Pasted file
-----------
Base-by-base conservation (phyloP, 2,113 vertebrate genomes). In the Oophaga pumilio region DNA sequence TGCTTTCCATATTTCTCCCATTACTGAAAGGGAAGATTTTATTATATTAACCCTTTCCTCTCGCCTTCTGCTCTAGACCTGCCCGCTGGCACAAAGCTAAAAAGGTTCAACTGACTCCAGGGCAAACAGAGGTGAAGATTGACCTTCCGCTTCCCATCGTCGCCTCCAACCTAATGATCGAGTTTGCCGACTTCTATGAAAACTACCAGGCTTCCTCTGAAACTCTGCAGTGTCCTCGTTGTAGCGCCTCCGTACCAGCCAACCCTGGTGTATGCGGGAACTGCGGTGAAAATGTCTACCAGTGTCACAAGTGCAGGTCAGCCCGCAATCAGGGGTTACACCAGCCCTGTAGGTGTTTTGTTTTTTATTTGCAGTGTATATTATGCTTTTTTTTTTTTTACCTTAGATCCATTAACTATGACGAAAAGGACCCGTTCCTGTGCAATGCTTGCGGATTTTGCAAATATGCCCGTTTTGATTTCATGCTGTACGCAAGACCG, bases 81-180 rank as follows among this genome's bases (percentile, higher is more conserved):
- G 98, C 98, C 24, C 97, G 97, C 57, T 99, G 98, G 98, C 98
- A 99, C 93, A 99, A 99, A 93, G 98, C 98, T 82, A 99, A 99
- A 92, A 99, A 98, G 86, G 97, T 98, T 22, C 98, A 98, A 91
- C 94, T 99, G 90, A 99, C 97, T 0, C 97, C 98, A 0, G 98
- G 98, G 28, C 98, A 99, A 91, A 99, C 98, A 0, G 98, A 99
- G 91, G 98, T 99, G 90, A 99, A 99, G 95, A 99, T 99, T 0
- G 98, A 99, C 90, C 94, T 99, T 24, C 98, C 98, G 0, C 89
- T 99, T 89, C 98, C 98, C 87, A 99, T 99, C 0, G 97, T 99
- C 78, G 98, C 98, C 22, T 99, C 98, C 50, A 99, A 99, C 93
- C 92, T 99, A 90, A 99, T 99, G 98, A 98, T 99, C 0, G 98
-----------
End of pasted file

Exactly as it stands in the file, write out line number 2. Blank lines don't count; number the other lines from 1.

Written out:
- G 98, C 98, C 24, C 97, G 97, C 57, T 99, G 98, G 98, C 98